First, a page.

The effect of fetal neck position on nuchal fold thickness

      This paper is only available as a PDF. To read, Please Download here.


      Objective: Our purpose was to determine whether ultrasonographic measurements of nuchal fold thickness are affected by the position of the fetal neck. Study Design: Fetal nuchal fold thickness was prospectively measured in 258 women undergoing routine ultrasonography at 15 to 21 completed weeks of gestation. Patients with fetal structural or chromosomal anomalies were excluded. At the time of examination the position of the fetal head was noted as being extended or flexed on the basis of the angle between the spine and the base of the skull. Gestational age was based on menstrual dates or ultrasonographic biometric parameters. Data were tested for normality. Mann-Whitney U test and analysis of covariance were used (significance was considered to be P < .05). Data are presented as median and range. Results: A total of 258 fetuses were examined with 167 (65%) in the flexed and 91 (35%) in the extended neck position. Gestational age was not significantly different between the flexed and extended groups (median, 19.1 weeks; range, 15.5-21.6 weeks; vs median, 19.1 weeks; range, 15.6-22 weeks; P = .23). Nuchal fold thickness was significantly lower in the flexed group than in the extended group (median, 3.5 mm; range, 1.3-6.2 mm; vs median, 3.9 mm; range, 2.2-4.9 mm; P = .0097). Nuchal fold thickness increased significantly with gestational age in both groups. The difference in nuchal fold thickness between the 2 groups persisted even after the increase in nuchal fold thickness was adjusted for with gestational age (P = .002, analysis of covariance). The difference between the 2 groups was higher at earlier gestations. Conclusion: Nuchal fold thickness is affected by gestational age and fetal neck position. Correction for these variables may improve the accuracy of nuchal fold thickness measurements in screening for fetal chromosomal anomalies. (Am J Obstet Gynecol 2000;183:995-7.)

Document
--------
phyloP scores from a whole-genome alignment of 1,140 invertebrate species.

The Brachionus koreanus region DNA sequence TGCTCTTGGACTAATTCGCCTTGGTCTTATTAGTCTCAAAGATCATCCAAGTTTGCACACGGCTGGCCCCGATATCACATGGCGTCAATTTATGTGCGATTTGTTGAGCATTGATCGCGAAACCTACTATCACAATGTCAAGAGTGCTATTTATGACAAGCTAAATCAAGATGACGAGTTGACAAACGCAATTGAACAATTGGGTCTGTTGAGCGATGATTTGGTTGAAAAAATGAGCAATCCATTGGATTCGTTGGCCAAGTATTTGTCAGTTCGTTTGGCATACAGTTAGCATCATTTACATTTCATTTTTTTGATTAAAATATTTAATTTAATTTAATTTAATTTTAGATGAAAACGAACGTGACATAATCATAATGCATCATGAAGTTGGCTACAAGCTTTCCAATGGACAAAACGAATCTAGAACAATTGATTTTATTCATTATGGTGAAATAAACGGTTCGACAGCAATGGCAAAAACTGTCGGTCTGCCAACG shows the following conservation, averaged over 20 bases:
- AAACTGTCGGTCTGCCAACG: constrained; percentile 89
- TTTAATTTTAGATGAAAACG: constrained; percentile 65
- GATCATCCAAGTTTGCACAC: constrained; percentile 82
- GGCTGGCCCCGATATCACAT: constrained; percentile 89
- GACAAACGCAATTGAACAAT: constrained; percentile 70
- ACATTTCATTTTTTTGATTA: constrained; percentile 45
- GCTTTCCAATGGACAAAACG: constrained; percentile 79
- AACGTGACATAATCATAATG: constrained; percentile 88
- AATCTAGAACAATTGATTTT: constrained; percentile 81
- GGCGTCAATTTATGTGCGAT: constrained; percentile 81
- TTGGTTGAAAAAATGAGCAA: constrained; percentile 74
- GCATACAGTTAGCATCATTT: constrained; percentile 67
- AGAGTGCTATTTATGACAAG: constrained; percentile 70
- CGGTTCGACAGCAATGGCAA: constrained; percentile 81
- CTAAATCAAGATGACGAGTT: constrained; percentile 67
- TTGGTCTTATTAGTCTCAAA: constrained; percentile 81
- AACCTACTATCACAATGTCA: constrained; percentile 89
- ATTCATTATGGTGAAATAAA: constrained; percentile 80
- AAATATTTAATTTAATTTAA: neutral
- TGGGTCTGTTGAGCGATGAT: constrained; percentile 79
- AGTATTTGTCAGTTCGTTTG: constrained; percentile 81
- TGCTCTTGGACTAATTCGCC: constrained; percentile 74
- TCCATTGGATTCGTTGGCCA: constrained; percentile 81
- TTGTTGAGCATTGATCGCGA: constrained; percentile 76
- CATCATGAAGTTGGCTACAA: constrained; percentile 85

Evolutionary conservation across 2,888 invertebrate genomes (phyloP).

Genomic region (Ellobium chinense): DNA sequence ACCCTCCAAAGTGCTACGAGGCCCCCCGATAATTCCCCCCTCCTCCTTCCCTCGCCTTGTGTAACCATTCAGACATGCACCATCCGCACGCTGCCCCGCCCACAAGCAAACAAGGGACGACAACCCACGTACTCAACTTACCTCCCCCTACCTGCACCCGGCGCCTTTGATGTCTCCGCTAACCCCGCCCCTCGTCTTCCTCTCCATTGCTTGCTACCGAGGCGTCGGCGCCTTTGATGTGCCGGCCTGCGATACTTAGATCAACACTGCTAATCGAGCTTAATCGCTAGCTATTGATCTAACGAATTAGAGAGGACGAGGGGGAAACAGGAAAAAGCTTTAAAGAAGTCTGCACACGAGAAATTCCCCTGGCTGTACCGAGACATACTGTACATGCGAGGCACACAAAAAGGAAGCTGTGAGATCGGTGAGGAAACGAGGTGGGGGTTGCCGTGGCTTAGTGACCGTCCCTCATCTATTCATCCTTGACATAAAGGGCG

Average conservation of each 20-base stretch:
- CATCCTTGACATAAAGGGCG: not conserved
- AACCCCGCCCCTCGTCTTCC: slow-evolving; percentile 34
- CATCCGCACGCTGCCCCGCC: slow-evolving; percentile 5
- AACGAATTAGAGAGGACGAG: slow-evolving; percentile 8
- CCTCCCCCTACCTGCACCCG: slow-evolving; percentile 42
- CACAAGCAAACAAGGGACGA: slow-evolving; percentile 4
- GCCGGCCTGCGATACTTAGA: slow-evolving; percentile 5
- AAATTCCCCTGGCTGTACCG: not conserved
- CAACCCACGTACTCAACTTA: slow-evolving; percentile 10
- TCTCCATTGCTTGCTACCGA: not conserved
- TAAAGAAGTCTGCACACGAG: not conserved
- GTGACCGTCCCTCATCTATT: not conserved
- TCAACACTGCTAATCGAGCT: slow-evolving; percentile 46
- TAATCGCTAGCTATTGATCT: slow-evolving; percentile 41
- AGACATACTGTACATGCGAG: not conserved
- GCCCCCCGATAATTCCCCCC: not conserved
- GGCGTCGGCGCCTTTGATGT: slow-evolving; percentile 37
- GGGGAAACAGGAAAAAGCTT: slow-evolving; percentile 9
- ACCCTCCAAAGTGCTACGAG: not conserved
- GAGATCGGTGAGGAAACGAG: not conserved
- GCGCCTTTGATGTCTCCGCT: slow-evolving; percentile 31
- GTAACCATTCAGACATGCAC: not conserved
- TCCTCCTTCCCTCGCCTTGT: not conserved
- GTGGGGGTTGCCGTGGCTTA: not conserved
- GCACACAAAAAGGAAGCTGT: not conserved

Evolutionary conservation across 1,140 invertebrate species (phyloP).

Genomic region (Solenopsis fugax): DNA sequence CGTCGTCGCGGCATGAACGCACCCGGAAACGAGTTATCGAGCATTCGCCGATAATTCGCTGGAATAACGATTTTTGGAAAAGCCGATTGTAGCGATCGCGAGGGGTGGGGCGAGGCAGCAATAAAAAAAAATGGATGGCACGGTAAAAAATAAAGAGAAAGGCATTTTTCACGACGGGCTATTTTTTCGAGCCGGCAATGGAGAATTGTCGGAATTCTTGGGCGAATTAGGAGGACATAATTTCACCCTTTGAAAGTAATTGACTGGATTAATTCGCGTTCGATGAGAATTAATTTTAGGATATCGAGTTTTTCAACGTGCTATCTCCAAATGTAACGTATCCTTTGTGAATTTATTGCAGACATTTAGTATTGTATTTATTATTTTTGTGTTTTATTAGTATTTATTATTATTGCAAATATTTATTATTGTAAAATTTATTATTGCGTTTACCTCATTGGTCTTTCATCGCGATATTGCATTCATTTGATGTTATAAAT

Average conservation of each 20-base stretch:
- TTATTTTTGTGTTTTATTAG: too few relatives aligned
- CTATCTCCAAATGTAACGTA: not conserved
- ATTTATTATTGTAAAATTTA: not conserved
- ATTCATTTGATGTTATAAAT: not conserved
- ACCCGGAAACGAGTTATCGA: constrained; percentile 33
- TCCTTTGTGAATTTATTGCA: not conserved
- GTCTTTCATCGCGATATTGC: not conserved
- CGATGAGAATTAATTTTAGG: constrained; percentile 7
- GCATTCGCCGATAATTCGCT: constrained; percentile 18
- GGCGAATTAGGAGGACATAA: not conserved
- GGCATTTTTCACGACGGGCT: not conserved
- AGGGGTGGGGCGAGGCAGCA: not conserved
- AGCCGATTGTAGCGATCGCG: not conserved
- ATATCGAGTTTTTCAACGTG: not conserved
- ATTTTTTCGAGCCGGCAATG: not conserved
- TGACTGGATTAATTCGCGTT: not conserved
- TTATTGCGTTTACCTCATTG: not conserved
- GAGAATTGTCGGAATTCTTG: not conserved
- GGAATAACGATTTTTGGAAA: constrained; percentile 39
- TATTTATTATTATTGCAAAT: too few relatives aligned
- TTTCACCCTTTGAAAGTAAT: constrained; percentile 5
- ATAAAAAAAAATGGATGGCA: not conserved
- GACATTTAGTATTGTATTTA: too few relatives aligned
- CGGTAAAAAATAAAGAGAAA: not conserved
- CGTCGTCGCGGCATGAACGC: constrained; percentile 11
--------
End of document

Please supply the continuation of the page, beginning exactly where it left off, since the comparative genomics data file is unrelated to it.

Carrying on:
To read this article in full you will need to make a payment

      Purchase one-time access:

      Academic and Personal
      One-time access price info
      • For academic or personal research use, select 'Academic and Personal'
      • For corporate R&D use, select 'Corporate R&D Professionals'


      Subscribe to American Journal of Obstetrics & Gynecology
      Already a print subscriber? Claim online access
      Already an online subscriber? Sign in
      Institutional Access: Sign in to ScienceDirect